2. Document – This is a collection of data stored in BSON format. Its RDBMS counterpart is Row. Records in MongoDB are known as Documents. The documents in MongoDB contain field names and their corresponding values.
  3. Field – This is a single element in a MongoDB document that contains values as fields and value pairs. In relational databases, fields are analogous to columns. A field can be referred to as a name-value pair in a document in simple terms.
  4. _id – Every MongoDB document requires this field. The _id field can be equated to the primary key in relational databases. It represents a unique instance or value in a MongoDB document. If you intentionally create a document in MongoDB without the _id field, it will be automatically generated.
  5. Cursor – This is a pointer that indicates the set result of a query. Through the aid of the cursor, clients can retrieve results.
  6. JSON – This is a JavaScript notation. It is plain text, a human-readable format used to express structured data. Thousands of programming languages support JSON.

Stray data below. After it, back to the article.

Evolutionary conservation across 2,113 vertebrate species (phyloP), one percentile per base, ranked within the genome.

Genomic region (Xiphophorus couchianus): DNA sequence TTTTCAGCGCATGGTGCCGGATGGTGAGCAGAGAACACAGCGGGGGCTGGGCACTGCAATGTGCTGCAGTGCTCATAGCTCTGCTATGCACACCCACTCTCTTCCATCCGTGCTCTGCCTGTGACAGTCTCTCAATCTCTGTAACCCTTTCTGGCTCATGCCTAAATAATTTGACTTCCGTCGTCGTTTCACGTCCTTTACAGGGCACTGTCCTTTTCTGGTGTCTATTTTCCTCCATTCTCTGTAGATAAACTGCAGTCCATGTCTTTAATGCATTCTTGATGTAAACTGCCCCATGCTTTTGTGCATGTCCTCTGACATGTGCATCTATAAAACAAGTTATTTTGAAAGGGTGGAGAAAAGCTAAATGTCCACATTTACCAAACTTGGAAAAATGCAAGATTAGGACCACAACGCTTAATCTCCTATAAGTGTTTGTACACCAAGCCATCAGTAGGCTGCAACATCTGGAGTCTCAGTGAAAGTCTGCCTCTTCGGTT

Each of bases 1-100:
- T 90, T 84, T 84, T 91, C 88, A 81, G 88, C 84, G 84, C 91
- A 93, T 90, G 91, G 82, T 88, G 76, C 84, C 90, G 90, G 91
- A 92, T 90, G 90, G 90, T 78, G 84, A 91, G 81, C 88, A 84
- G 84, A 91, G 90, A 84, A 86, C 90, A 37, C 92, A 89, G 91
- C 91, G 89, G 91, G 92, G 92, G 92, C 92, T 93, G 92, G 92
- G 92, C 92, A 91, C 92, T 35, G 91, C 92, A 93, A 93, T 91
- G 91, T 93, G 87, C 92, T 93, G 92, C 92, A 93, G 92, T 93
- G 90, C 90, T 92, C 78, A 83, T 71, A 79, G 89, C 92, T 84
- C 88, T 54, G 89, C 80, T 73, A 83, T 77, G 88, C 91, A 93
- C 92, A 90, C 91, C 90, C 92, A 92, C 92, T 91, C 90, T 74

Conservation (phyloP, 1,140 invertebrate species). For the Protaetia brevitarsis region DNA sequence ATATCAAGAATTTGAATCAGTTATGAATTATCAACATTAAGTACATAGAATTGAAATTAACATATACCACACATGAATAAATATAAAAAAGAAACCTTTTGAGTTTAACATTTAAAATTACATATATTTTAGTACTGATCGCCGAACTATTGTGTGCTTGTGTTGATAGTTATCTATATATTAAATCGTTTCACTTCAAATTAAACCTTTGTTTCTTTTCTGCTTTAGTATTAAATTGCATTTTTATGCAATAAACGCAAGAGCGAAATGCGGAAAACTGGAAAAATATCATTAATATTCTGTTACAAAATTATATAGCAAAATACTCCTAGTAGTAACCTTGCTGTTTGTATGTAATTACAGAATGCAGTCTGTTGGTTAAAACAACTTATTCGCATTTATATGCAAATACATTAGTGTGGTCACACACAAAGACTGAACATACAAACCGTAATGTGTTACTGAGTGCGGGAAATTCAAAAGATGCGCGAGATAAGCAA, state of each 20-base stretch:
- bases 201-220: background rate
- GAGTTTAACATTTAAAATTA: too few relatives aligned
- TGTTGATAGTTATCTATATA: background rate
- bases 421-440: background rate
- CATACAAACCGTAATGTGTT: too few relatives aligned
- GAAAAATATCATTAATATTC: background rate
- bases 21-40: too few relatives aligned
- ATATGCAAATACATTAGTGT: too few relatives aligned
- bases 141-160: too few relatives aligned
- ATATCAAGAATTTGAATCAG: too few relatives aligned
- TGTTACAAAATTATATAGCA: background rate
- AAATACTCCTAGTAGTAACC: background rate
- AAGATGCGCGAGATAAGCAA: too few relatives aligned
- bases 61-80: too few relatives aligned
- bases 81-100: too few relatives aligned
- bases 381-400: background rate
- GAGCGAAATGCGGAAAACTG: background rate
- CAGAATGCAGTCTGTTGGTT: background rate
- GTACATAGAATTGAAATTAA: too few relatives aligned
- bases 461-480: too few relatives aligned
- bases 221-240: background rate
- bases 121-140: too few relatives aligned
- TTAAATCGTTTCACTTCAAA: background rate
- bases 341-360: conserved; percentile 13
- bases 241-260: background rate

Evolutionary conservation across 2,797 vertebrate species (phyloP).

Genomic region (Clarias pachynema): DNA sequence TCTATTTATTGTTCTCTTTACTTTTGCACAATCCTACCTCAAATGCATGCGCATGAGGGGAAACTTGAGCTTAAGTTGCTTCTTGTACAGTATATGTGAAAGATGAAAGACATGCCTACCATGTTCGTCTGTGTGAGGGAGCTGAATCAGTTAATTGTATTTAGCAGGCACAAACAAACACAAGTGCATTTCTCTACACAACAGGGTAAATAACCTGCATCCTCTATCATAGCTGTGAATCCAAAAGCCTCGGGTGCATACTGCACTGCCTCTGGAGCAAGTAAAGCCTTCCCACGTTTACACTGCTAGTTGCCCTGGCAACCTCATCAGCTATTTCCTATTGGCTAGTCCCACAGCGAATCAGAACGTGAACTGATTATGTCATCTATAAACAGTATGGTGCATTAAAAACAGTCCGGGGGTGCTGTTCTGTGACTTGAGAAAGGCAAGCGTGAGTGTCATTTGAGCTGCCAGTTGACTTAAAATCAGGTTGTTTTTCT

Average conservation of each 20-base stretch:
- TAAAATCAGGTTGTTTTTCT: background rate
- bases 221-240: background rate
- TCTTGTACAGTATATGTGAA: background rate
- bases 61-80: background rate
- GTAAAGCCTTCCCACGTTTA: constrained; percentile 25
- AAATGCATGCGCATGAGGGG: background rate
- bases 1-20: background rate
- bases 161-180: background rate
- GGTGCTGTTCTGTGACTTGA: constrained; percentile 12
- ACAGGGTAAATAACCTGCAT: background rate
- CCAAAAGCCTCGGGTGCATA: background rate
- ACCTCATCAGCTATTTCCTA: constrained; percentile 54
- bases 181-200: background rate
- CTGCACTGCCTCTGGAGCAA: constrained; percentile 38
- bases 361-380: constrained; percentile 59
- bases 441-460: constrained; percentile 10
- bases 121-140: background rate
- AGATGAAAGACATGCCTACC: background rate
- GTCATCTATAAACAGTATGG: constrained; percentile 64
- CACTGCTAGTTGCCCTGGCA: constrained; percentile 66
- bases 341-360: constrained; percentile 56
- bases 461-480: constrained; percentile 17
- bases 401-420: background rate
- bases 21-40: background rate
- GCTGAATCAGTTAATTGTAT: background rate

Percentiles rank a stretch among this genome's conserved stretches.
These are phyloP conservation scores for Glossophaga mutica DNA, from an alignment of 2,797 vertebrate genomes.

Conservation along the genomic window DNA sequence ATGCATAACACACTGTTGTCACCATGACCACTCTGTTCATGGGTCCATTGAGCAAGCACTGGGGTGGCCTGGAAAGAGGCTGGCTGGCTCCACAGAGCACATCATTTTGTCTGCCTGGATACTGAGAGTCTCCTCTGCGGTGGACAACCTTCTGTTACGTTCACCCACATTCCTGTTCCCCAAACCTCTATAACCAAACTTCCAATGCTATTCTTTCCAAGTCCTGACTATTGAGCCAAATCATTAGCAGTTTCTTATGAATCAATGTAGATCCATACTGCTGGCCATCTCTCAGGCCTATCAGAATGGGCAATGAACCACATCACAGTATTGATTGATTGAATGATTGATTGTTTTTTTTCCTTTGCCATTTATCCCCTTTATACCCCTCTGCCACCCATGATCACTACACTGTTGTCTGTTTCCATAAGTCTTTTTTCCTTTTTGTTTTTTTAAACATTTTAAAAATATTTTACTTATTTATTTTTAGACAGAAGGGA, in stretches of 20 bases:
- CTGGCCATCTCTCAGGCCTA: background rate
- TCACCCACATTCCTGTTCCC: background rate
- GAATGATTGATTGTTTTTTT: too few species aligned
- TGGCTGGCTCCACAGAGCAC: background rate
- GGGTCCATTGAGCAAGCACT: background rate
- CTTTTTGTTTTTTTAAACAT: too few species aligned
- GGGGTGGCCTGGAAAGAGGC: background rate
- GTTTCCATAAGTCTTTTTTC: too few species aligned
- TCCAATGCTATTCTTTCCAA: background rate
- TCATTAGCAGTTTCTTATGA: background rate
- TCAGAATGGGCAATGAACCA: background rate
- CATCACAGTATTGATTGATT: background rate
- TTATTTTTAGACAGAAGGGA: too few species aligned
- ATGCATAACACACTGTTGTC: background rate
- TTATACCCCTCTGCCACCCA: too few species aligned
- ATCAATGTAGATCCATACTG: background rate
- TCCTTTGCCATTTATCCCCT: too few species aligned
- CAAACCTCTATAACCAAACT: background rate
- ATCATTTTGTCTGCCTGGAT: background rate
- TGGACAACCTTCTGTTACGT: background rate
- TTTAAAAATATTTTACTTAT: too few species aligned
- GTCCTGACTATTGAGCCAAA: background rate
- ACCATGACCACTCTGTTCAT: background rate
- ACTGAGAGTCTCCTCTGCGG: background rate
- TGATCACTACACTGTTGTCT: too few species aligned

7. Database – Like in RDBMS, where a database is a tables container, in MongoDB, a database is a collections container. Every database contains its own file sets on the file system. Therefore, MongoDB servers can store more than one database.

MongoDB Editions

MongoDB has been released in various editions, which are;

  • MongoDB Community server – This is an open-source version of MongoDB that is freely available for Linux, Windows, and macOS users.
  • MongoDB Enterprise server – This is the commercial version of MongoDB and can be found as part of the MongoDB Enterprise Advanced subscription package.
  • MongoDB Atlas – Commonly referred to as MongoDB Cloud. MongoDB Atlas is an on-demand MongoDB package that entirely runs and is managed on the Microsoft Azure, Google Cloud, and AWS platforms. It is a MongoDB Enterprise version hosted in the cloud. The Atlas edition contains all the MongoDB Enterprise server features and much more. This, therefore, implies that MongoDB Atlas is much more advanced than all the other MongoDB editions.

Why should one use MongoDB?

  1. A relational database contains structured data, but what about unstructured data? The user can still add various forms of random data to MongoDB without even declaring their types.
  2. The user may load massive volume data with a built-in sharding method, which separates the data and conveniently spreads it across numerous servers, thanks to MongoDB’s availability and flexibility in a cloud-based environment.